What you are looking at is a 16 inch engine lathe manufactured by the AXELSON Co. It was produced about 1950 in Los Angeles, Cal., It is located in the machine shop at the railroad museum where I practice my trade.The object being machined is part of a ca.1890 steam locomotive water tank support structure.It was used in the Owens Valley by the Southern Pacific narrow gauge railroad. This water tank is being rebuilt in preparation for use at the museum in servicing our steam locomotives. It is said that the steam locomotive gods do not look favorably upon the use of hoses to replenish the water in the locomotive tender. We believe our “new” tank will appease the gods and may bring us good luck ( and get rid of the hoses-eventually).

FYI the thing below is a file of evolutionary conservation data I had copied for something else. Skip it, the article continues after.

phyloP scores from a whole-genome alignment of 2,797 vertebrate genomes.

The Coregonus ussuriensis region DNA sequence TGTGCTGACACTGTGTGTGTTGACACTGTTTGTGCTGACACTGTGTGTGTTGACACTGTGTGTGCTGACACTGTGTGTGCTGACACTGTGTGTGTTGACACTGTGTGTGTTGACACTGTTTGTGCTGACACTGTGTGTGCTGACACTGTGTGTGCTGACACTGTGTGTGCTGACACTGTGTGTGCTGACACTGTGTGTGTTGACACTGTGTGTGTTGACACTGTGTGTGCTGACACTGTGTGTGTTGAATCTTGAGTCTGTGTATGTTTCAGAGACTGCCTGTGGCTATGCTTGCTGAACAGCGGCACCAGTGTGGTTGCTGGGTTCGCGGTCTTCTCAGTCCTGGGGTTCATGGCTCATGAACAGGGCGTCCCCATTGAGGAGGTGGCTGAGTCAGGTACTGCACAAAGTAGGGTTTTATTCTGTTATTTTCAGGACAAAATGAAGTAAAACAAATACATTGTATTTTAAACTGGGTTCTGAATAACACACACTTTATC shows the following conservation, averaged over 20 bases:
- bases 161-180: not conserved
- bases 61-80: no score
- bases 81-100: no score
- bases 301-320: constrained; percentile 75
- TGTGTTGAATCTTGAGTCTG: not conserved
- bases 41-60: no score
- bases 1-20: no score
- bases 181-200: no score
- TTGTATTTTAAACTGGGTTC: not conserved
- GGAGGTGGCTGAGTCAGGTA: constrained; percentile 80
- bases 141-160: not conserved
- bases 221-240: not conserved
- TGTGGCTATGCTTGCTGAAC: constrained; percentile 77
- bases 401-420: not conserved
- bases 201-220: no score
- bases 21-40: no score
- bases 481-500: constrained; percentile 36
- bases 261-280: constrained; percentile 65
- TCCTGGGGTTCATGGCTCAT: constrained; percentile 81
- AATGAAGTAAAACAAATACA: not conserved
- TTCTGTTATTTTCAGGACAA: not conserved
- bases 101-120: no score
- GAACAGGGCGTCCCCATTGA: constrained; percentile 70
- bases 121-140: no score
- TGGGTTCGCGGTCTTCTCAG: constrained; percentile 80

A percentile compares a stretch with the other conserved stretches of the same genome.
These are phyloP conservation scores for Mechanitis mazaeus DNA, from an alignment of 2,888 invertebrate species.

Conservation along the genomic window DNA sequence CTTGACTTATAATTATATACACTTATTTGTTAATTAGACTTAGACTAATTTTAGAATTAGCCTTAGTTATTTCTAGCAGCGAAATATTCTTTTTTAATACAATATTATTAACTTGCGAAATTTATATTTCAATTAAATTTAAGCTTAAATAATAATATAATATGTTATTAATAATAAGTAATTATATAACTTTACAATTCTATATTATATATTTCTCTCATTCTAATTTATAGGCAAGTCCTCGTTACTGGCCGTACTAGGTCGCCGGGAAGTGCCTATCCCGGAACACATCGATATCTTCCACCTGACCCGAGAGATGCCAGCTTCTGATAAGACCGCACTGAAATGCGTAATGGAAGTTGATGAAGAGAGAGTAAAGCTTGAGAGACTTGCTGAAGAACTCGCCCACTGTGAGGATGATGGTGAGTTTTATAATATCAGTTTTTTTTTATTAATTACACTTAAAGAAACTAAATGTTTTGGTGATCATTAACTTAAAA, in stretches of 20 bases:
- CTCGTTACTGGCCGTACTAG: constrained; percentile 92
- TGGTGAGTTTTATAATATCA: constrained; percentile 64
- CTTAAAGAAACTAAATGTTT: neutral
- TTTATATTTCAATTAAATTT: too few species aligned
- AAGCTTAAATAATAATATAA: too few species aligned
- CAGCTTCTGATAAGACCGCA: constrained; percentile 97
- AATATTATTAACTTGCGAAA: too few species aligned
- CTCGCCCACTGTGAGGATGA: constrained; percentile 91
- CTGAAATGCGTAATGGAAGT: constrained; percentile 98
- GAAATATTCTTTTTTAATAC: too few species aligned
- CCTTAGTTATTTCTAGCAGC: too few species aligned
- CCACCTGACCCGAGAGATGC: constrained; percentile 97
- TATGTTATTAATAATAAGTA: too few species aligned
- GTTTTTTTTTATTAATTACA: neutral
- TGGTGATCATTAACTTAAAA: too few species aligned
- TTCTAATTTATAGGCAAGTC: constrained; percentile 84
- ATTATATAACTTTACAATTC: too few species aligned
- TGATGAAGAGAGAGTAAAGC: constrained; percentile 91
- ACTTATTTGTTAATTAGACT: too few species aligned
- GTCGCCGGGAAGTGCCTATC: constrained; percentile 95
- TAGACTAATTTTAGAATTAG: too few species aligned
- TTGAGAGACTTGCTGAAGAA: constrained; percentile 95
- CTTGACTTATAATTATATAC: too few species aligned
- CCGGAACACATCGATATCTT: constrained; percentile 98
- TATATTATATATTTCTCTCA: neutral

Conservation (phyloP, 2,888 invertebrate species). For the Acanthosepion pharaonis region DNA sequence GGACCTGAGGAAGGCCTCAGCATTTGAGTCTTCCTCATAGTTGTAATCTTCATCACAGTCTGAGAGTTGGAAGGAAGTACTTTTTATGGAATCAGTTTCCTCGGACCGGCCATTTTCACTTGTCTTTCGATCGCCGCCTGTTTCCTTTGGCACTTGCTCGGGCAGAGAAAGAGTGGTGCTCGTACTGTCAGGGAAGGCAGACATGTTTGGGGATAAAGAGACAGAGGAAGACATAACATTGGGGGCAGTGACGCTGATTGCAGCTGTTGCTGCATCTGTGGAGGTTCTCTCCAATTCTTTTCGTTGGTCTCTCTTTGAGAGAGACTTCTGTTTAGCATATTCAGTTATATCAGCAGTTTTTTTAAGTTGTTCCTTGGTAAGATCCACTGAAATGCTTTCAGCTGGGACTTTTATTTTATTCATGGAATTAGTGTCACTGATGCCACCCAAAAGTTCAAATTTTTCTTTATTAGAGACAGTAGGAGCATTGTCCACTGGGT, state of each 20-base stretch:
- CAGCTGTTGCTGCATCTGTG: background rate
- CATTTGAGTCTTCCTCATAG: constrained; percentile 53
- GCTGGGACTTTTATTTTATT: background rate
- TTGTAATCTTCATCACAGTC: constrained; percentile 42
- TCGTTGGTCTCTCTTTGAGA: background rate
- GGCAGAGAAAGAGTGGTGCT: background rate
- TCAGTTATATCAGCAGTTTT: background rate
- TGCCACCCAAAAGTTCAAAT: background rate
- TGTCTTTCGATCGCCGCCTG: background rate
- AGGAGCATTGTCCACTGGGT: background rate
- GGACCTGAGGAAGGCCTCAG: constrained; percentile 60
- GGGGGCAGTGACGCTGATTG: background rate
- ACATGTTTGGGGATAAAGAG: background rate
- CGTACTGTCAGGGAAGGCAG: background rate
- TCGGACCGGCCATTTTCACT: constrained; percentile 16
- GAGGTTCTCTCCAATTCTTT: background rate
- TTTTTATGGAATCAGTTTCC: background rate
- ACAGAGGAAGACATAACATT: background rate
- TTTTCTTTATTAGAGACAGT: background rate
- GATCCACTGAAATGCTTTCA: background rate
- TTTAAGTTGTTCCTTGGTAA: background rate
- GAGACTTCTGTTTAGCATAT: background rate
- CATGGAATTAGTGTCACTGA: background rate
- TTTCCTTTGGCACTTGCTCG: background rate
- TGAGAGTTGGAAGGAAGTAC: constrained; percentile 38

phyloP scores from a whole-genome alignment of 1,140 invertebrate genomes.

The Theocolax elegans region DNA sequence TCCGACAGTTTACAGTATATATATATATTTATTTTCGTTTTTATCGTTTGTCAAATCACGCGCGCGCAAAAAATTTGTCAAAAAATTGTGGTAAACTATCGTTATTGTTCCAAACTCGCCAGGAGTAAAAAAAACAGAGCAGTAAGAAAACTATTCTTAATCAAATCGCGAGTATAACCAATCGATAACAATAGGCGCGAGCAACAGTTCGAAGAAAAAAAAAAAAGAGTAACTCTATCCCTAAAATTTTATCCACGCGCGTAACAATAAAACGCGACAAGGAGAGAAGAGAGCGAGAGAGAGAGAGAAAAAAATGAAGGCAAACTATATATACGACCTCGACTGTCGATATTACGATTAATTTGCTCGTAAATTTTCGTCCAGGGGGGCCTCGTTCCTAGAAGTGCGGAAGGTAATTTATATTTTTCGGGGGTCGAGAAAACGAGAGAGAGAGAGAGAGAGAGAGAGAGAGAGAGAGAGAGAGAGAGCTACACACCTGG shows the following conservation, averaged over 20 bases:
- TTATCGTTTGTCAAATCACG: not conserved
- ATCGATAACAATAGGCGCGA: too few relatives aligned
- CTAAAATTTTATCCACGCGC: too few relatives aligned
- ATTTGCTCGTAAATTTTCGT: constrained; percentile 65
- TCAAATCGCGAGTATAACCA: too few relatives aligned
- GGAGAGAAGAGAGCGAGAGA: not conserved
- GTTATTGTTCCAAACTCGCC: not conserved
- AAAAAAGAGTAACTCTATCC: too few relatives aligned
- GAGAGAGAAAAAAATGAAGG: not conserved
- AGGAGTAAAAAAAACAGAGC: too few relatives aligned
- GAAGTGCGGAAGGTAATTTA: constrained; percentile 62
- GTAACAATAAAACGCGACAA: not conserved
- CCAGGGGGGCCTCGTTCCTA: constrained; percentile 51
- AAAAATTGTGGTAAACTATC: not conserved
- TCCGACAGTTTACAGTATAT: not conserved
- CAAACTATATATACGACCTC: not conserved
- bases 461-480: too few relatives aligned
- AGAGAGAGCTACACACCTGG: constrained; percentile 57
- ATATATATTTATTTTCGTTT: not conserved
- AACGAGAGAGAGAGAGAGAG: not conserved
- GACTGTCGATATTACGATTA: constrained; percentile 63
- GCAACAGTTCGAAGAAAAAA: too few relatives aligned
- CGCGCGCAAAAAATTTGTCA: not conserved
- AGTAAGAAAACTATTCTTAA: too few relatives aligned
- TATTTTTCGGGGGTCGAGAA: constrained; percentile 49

The machine shop at the museum is my playground and the machine-tools are my toys. It may seem to some that the hard work I do in the quest to make old things “new again” is at odds with my labels of “playground” and “toys”, but that’s the way I look at it. I get a lot of personal satisfaction out of this work and that is why I feel like I do. As a case in point, I repaired an old beat-up whistle that came from a large passenger train steam locomotive many years ago. I rebuilt the valve mechanism and made the whistle pretty again but something was missing! Steam to bring it to life was needed if this old whistle was to speak again. Well, we have lots of steam when our locomotive is running so we mounted the whistle and climbed into the cab. The engineer pulled the cord and I got my reward – big time. The several engineers present took turns at the cord making that old chime whistle sing again – loud and pretty.